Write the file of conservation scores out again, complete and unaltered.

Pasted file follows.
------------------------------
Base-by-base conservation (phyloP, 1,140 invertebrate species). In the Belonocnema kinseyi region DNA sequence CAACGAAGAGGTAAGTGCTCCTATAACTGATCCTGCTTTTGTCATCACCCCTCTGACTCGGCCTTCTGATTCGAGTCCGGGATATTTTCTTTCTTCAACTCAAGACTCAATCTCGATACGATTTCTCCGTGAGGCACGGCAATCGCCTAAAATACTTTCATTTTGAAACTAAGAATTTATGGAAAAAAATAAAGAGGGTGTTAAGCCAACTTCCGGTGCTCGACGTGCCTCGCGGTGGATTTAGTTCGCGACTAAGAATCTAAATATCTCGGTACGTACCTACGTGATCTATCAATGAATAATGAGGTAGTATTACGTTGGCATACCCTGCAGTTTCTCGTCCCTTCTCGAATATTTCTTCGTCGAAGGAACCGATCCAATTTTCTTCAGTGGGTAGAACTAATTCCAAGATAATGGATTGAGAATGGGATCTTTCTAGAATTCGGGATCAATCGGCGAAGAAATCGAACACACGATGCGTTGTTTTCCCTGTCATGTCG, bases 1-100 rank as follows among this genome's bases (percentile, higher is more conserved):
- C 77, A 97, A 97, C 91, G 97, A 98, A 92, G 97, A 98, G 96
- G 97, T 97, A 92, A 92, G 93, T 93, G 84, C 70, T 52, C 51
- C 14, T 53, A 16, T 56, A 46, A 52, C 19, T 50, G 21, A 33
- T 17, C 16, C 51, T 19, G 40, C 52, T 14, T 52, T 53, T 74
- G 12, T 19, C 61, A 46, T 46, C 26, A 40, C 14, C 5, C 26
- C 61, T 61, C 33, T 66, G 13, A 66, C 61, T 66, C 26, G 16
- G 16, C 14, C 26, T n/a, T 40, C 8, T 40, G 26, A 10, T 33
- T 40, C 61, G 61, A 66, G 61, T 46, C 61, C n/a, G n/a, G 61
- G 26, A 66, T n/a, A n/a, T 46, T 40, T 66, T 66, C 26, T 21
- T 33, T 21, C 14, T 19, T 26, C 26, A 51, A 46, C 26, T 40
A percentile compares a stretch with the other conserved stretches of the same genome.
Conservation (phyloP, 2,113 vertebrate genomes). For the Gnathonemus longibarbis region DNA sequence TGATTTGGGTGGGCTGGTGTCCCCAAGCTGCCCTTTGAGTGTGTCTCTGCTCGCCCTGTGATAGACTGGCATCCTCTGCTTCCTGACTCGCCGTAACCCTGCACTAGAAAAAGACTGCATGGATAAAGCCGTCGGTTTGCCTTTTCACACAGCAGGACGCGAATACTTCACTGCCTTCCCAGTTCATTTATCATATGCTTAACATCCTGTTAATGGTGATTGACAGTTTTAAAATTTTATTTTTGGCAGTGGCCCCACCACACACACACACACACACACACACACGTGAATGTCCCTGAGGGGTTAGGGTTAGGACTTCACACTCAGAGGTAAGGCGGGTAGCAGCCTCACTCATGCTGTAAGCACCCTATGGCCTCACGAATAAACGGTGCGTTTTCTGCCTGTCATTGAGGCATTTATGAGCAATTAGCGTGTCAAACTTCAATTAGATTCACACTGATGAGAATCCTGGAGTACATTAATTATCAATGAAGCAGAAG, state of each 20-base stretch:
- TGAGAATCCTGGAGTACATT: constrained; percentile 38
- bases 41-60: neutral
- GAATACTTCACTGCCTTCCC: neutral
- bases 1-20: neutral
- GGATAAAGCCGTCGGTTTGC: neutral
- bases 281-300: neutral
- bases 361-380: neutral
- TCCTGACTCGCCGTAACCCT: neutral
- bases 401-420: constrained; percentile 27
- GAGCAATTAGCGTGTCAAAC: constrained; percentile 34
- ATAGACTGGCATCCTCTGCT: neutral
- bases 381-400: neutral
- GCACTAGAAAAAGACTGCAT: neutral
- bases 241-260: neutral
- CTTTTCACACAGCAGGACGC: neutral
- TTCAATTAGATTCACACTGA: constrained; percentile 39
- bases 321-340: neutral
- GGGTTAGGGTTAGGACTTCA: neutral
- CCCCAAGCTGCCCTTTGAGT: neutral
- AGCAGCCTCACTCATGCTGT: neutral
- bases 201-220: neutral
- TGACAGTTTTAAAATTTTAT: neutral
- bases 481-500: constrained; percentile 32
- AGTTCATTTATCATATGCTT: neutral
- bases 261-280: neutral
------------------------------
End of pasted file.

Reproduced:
Base-by-base conservation (phyloP, 1,140 invertebrate species). In the Belonocnema kinseyi region DNA sequence CAACGAAGAGGTAAGTGCTCCTATAACTGATCCTGCTTTTGTCATCACCCCTCTGACTCGGCCTTCTGATTCGAGTCCGGGATATTTTCTTTCTTCAACTCAAGACTCAATCTCGATACGATTTCTCCGTGAGGCACGGCAATCGCCTAAAATACTTTCATTTTGAAACTAAGAATTTATGGAAAAAAATAAAGAGGGTGTTAAGCCAACTTCCGGTGCTCGACGTGCCTCGCGGTGGATTTAGTTCGCGACTAAGAATCTAAATATCTCGGTACGTACCTACGTGATCTATCAATGAATAATGAGGTAGTATTACGTTGGCATACCCTGCAGTTTCTCGTCCCTTCTCGAATATTTCTTCGTCGAAGGAACCGATCCAATTTTCTTCAGTGGGTAGAACTAATTCCAAGATAATGGATTGAGAATGGGATCTTTCTAGAATTCGGGATCAATCGGCGAAGAAATCGAACACACGATGCGTTGTTTTCCCTGTCATGTCG, bases 1-100 rank as follows among this genome's bases (percentile, higher is more conserved):
- C 77, A 97, A 97, C 91, G 97, A 98, A 92, G 97, A 98, G 96
- G 97, T 97, A 92, A 92, G 93, T 93, G 84, C 70, T 52, C 51
- C 14, T 53, A 16, T 56, A 46, A 52, C 19, T 50, G 21, A 33
- T 17, C 16, C 51, T 19, G 40, C 52, T 14, T 52, T 53, T 74
- G 12, T 19, C 61, A 46, T 46, C 26, A 40, C 14, C 5, C 26
- C 61, T 61, C 33, T 66, G 13, A 66, C 61, T 66, C 26, G 16
- G 16, C 14, C 26, T n/a, T 40, C 8, T 40, G 26, A 10, T 33
- T 40, C 61, G 61, A 66, G 61, T 46, C 61, C n/a, G n/a, G 61
- G 26, A 66, T n/a, A n/a, T 46, T 40, T 66, T 66, C 26, T 21
- T 33, T 21, C 14, T 19, T 26, C 26, A 51, A 46, C 26, T 40
A percentile compares a stretch with the other conserved stretches of the same genome.
Conservation (phyloP, 2,113 vertebrate genomes). For the Gnathonemus longibarbis region DNA sequence TGATTTGGGTGGGCTGGTGTCCCCAAGCTGCCCTTTGAGTGTGTCTCTGCTCGCCCTGTGATAGACTGGCATCCTCTGCTTCCTGACTCGCCGTAACCCTGCACTAGAAAAAGACTGCATGGATAAAGCCGTCGGTTTGCCTTTTCACACAGCAGGACGCGAATACTTCACTGCCTTCCCAGTTCATTTATCATATGCTTAACATCCTGTTAATGGTGATTGACAGTTTTAAAATTTTATTTTTGGCAGTGGCCCCACCACACACACACACACACACACACACACGTGAATGTCCCTGAGGGGTTAGGGTTAGGACTTCACACTCAGAGGTAAGGCGGGTAGCAGCCTCACTCATGCTGTAAGCACCCTATGGCCTCACGAATAAACGGTGCGTTTTCTGCCTGTCATTGAGGCATTTATGAGCAATTAGCGTGTCAAACTTCAATTAGATTCACACTGATGAGAATCCTGGAGTACATTAATTATCAATGAAGCAGAAG, state of each 20-base stretch:
- TGAGAATCCTGGAGTACATT: constrained; percentile 38
- bases 41-60: neutral
- GAATACTTCACTGCCTTCCC: neutral
- bases 1-20: neutral
- GGATAAAGCCGTCGGTTTGC: neutral
- bases 281-300: neutral
- bases 361-380: neutral
- TCCTGACTCGCCGTAACCCT: neutral
- bases 401-420: constrained; percentile 27
- GAGCAATTAGCGTGTCAAAC: constrained; percentile 34
- ATAGACTGGCATCCTCTGCT: neutral
- bases 381-400: neutral
- GCACTAGAAAAAGACTGCAT: neutral
- bases 241-260: neutral
- CTTTTCACACAGCAGGACGC: neutral
- TTCAATTAGATTCACACTGA: constrained; percentile 39
- bases 321-340: neutral
- GGGTTAGGGTTAGGACTTCA: neutral
- CCCCAAGCTGCCCTTTGAGT: neutral
- AGCAGCCTCACTCATGCTGT: neutral
- bases 201-220: neutral
- TGACAGTTTTAAAATTTTAT: neutral
- bases 481-500: constrained; percentile 32
- AGTTCATTTATCATATGCTT: neutral
- bases 261-280: neutral